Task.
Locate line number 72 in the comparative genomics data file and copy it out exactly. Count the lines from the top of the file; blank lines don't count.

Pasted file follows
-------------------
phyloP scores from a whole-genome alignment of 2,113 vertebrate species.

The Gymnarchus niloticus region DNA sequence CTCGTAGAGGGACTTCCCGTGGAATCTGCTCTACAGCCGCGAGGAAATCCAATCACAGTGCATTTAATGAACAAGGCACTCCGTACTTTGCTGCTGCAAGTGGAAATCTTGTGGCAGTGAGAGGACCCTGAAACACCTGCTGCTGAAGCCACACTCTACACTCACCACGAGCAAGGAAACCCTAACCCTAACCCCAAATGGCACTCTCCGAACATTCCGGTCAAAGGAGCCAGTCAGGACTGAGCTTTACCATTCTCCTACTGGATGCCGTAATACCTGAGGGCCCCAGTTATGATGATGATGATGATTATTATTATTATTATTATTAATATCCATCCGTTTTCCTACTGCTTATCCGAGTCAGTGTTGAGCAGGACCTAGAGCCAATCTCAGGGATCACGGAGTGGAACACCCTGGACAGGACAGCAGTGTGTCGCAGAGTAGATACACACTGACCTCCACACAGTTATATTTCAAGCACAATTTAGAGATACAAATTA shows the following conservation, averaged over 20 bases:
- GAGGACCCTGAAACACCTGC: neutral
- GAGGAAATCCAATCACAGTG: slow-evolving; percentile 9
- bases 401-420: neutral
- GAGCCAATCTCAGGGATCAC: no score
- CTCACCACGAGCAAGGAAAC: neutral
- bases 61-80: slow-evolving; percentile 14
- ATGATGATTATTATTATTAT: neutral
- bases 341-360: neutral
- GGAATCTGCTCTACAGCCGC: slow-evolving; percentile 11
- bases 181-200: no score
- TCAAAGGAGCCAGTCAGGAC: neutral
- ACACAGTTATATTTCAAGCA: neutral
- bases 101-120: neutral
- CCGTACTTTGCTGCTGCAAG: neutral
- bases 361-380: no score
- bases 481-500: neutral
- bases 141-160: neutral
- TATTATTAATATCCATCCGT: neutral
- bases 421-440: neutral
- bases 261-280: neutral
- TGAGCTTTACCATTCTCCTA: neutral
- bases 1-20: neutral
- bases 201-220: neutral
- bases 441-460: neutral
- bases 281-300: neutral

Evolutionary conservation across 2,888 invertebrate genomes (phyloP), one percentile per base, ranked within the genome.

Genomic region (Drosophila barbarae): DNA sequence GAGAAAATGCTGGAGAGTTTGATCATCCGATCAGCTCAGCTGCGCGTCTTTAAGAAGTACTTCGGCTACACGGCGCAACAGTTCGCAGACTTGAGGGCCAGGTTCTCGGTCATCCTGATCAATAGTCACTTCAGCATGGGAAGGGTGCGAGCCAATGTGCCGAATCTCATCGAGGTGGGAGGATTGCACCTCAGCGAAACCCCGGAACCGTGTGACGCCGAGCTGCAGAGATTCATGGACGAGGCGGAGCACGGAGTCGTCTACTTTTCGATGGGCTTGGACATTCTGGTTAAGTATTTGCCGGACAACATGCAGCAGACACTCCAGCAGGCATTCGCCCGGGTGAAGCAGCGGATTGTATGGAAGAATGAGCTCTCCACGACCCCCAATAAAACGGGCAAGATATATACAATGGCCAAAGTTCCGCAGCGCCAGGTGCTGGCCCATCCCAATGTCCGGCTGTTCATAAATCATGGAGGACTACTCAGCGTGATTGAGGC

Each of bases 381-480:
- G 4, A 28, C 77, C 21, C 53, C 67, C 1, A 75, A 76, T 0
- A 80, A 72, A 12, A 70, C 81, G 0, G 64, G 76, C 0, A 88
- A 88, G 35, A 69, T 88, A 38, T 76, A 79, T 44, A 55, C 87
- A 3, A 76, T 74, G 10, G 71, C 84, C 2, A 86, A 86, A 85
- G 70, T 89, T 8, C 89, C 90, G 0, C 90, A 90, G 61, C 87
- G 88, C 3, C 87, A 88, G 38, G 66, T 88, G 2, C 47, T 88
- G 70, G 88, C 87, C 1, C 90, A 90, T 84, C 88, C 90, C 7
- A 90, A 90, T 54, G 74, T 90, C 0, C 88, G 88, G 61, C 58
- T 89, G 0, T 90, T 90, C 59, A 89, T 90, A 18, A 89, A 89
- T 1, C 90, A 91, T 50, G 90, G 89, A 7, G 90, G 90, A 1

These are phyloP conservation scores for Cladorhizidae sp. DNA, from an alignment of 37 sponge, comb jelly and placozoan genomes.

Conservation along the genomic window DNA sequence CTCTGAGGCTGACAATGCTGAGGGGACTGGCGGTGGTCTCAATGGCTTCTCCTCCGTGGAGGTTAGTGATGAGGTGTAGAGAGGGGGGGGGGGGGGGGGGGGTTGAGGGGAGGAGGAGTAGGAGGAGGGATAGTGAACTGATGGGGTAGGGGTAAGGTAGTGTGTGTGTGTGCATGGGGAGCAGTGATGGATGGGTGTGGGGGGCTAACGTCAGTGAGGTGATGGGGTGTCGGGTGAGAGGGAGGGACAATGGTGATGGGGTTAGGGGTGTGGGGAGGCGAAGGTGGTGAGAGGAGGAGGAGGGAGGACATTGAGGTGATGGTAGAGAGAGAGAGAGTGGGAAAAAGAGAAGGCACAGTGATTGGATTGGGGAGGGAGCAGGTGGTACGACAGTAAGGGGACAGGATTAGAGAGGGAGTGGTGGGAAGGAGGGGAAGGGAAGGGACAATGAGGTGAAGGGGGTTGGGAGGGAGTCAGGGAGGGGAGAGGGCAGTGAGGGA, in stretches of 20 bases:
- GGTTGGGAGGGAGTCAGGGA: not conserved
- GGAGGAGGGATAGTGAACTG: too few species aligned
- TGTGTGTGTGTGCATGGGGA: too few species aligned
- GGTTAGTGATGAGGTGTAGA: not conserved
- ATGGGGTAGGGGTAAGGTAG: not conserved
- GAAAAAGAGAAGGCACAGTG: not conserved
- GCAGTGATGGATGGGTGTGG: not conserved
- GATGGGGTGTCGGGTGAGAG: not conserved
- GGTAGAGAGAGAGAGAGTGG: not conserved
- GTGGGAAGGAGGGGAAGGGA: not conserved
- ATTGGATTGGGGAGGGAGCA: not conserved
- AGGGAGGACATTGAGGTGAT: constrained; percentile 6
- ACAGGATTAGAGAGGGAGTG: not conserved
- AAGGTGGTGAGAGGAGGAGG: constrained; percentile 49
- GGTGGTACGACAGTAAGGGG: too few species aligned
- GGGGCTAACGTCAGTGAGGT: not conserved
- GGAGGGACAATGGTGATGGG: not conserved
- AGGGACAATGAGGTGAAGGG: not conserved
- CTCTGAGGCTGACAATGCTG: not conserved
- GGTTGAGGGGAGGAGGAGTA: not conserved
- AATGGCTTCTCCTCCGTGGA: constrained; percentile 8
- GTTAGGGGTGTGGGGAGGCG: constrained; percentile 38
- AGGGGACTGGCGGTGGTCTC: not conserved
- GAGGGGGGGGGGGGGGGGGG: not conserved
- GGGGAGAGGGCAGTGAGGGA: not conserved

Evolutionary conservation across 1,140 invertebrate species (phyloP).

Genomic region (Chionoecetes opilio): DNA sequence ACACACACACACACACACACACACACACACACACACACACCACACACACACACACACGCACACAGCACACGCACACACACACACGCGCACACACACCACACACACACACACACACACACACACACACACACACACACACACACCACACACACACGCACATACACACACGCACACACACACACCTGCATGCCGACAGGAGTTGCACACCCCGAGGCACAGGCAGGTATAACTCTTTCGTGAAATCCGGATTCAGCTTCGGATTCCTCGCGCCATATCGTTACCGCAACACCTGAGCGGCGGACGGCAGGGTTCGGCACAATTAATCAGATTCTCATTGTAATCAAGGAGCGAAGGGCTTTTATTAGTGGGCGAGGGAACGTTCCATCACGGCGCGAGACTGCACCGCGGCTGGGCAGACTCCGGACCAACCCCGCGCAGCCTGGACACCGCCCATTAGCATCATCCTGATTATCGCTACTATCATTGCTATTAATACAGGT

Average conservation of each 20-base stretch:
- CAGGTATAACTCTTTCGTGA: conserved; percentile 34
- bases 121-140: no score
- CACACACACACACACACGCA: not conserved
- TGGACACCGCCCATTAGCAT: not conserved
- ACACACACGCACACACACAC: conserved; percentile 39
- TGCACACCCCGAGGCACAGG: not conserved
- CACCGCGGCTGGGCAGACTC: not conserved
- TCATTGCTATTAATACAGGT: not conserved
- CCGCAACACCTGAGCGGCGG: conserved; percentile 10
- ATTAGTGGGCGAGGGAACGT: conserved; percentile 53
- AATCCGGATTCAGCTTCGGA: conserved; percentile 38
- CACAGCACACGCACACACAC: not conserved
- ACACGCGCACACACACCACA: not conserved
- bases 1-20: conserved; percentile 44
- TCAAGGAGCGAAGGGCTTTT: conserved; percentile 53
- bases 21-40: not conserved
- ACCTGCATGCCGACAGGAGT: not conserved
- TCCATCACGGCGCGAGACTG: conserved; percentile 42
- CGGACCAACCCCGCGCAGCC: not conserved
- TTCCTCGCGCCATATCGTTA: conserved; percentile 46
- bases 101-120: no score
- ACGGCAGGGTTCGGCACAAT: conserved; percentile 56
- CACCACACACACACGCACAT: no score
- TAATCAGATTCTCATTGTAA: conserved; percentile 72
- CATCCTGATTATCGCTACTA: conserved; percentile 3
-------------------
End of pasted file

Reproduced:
- bases 121-140: no score